The Christmas I turned six, we loaded the car and headed from Dover AFB to Danville, Illinois to spend the holidays with my mother’s family. I think my parents wanted everyone to see my brother, Charles, who had just turned six months old. Dad preferred extremely early morning starts, and on this trip he and my mother woke us up around four in the morning. They bundled us into the car with pillows and blankets and encouraged us to go back to sleep. The trip, with stops for breakfast and lunch, would take more than twelve hours. My folks’ tight budget prevented a midpoint stop at a hotel. They played the radio and talked continually to keep my dad alert. Often, they’d have four or five hours of the trip travelled before one of us kids would wake up.
I remember the excitement I felt when we finally reached Aunt Nellie’s house. She lived in an older Craftsman-styled home. I remember ice and snow covered the yard, but someone had cleared the sidewalk and porch steps to welcome us. Relatives burst from the front door when we pulled alongside the curb, and hugs and kisses pulled us into the front room where a Christmas tree dominated the front corner.
Aunt Nellie and Uncle Paul directed us into our rooms. They’d borrowed a baby crib from some friends for my brother and situated it in the same room with my parents. Aunt Nellie had cleared her sewing room and snugged a bed under the window. My sister and I would share this room during our visit. This room remained cozily warm because Aunt Nellie always had something cooking in her oven.
Both my sister and I are practically Christmas babies. Her birthday is on the 21st while mine is on the 26th. So on Christmas Eve, Aunt Nellie made a huge cake to do a joint celebration, and the entire family gathered around to sing for us. My cousin and his wife brought their baby, and I remember wearing my red ski pants and black boots for pictures on Christmas Eve.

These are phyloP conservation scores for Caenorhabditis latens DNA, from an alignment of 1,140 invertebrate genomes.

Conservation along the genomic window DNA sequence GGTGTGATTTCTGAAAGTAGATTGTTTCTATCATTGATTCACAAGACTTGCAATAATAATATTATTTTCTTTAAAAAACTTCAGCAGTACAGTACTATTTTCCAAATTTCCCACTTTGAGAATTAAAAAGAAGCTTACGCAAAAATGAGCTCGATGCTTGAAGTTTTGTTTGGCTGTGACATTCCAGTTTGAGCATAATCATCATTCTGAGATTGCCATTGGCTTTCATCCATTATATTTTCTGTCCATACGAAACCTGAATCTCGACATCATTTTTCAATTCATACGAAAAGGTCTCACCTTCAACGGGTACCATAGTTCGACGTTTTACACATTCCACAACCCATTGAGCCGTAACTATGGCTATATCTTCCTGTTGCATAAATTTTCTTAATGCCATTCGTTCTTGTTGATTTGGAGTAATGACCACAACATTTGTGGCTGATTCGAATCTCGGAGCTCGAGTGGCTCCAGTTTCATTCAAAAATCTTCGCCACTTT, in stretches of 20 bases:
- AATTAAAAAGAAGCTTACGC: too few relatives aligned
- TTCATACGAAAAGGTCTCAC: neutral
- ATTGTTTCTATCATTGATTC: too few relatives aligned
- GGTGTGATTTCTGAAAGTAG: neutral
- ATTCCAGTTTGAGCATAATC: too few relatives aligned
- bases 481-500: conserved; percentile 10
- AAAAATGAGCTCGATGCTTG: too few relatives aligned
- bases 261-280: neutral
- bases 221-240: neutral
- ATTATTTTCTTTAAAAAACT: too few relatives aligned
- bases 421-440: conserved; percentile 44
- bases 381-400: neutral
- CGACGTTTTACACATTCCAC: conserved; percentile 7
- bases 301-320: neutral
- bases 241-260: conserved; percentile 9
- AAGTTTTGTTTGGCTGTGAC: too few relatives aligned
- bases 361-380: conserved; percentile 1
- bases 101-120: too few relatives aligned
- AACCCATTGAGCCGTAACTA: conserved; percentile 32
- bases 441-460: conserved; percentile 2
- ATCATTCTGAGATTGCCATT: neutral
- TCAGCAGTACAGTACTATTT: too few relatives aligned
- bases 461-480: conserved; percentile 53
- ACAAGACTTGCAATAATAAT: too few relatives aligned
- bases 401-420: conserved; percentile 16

Wonderful and magical things happened that Christmas. First, Charles sat for the first time on his own. One moment he was sitting like a little puppy dog, propped up on his hands, and the next he was wobbling with hands in the air, cooing in delight. I remember running into the kitchen to announce this feat, and by the end of our visit, he’d mastered sitting alone.
But the second magical moment came on Christmas Eve. Paula and I played on our bed in the sewing room. She had on blue ski pants, the type with the band that looped under your foot. I had on red. The bed, in front of a large window, gave us the perfect spot to kick as we watched the blue and red reflections. As we entertained ourselves with our impromptu choreography, someone knocked loudly on the window.
He stood in all of his glory, just on the other side of a thin pane of glass! His white beard tumbled down his huge belly, and he called our names and laughed merrily. His red suit (complete with hat and boots) stood out against the white snow.
I remember screaming in delight as my sister and I pressed our faces to the window. We lost sight of him as he disappeared into the back yard.
The entire family crammed into the little room trying to decipher our babble about seeing Santa Claus. Some of the adults poo-pooed our claims while others went outside to check for footprints, which they found.
No one ever admitted, even once we were grown, to donning a costume that Christmas Eve. So I have to believe that we really did have a visit from Santa.
Copyright 2013 Elizabeth Abrams Chapman